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2016 NFL Draft review: Invictus goes all in on New York Giants draft class

After months and months of anticipation, the wait is over. How did the Giants do in the draft?

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Well, put it in the books. The 2016 NFL Draft has come and gone in a flash. The Giants have made their picks, and there's certainly a lot of information to parse through. Of course, nothing really matters until the players get on the field, but that won't stop us from having opinions.

The biggest critique of this draft will be the fact that the Giants did nothing to add to the defensive or offensive line. Indeed, there's plenty of tweets/comments/yelling about this fact. Hogwash! Anybody that watched this team last year knows that there are needs at EVERY single damned position. There's no such thing as a "set" position for the Giants outside of maybe QB. The Giants spent two 1first-round picks and a second- round pick in the last three years on the OL. They spent more than $100 million on the defensive line in free agency. If there's anybody out there that wants to tell me that CB, WR, FS, LB, RB, and TE don't need upgrades, I'll call you a liar. So with that said, let's dig in to a draft that I will label my favorite draft that I've ever seen from a Giants team.

That's right, this was the "best" draft that I've seen since I started following the NFL draft a good while ago.

Round 1 -- CB Eli Apple

Perhaps my least favorite pick of this draft was the first pick. Not because Eli Apple is a bad player. Oh no, quite the opposite. I had him ranked 20th on my final big board and gave him a first-round grade. It was confirmed that the Miami Dolphins would have taken him at 13 should he have slipped three more spots. I probably just would have gone with Myles Jack, Laremy Tunsil, or Vernon Hargreaves over him.

But that's in the past. What do the Giants have in Apple? They have someone who has got the flexibility and hips to be able to play both in the slot and on the outside. He's got the change of direction ability to rival that of Hargreaves. He has those things at 6-foot-1, 200 pounds. He's faster and more physical than Hargreaves as well. What he doesn't have is technique. He's sloppy and doesn't trust his own elite skills. That leads to him grabbing receivers a lot and creating penalties. He's, in many ways, the cornerback version of Ereck Flowers. Elite physical tools that need to be harnessed by the right coaches.

I compare him to Prince Amukamara with a nastier attitude right out of the box. He's instinctual in run support, diagnosing plays and breaking on the runner very quickly. He's physical and will not get bullied by bigger receivers. He's also as fast and as nimble as smaller receivers. He'll probably start in the slot, but make no mistake, his future is as a boundary corner, probably as Dominique Rodgers-Cromartie's replacement.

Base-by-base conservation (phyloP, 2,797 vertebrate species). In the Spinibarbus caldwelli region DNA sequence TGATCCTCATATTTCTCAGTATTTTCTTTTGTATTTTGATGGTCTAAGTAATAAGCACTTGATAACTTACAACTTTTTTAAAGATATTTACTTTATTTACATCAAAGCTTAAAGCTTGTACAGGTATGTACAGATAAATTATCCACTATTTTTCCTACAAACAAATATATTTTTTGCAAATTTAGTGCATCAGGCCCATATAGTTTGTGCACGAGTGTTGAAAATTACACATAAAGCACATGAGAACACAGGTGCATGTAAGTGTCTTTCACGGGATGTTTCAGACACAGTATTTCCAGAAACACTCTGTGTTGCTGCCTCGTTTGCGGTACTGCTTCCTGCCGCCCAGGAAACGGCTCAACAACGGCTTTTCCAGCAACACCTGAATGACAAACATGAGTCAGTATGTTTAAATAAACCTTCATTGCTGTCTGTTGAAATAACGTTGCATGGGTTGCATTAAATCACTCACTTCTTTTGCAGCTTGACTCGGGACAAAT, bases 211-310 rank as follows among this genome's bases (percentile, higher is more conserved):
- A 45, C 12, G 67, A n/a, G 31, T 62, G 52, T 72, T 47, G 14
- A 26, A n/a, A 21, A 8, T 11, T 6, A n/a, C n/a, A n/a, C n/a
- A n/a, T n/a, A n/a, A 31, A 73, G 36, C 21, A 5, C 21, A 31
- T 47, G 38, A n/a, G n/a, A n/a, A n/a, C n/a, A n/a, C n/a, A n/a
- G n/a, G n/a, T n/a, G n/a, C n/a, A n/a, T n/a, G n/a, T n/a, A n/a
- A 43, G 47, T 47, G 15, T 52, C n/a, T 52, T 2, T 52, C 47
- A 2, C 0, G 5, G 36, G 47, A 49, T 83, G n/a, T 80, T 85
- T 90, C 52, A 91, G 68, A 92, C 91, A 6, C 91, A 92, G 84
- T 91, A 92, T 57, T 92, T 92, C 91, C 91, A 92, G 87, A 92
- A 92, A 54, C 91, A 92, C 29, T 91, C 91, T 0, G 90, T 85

Grade: C, but only because there were better players (in my eyes) available. He also needs to work on technique.

Round 2 -- WR Sterling Shepard

When you talk about fit, it's hard to find a player-team combination that "fits" better than Sterling Shepard to the Giants. If he were about two inches taller, he'd be a top 10 pick. He's the best route runner in this draft class with above average straight line speed and has tremendous YAC ability. He also drops pretty much nothing. Sound like somebody Giants fans are familiar with?

While the comparisons to both Odell Beckham and Victor Cruz are fun, he actually reminds me of a faster Jarvis Landry. Rueben Randle saw 217 targets as Odell's No. 2 in 2014-2015. Shepard will likely see more than that because he'll be open a lot more. With the quick-hitting offense that Ben McAdoo and Eli Manning run, there is a premium on reliability, route running and YAC. Which is exactly why Randle is no longer a Giant. It's precisely why Sterling Shepard is.

He can play inside, and with his 41-inch vertical and ball skills, he can play outside, too. Forget the fact that he's only 5-foot-10. We should have learned by now that size is but a number.  He's going to obliterate defenses to no end in this offense and it's going to be a thing of beauty to watch.

Grade: A, it was between Shepard and Michael Thomas at WR for me in the second round, but Shepard is the much better fit.

Round 3 -- FS Darian Thompson

Thompson was a player that, pre-combine, would've taken a miracle for him to fall to the Giants at No. 40. Then he ran a 4.67 in the 40-yard dash. We found out that he was sick and he greatly improved on that to 4.5 at his pro day.

The book on him is simple: Ball-hawk. He has a nose for the football and instinctually he's among the top safeties in the draft. He can read and react and close quickly. He's not afraid to make plays on the ball and that's clearly something the Giants have been looking for this offseason as they signed another gambler in Janoris Jenkins.

This gambling has also meant he's let a few plays behind him. He's also not the world's greatest tackler. Definitely a couple of issues, and I don't think he's going to completely eradicate his tackling issues, but he's smart enough and a hard enough worker to fix any lingering issues in coverage. He's big too. 6-foot-2, 208 pounds makes him an imposing presence.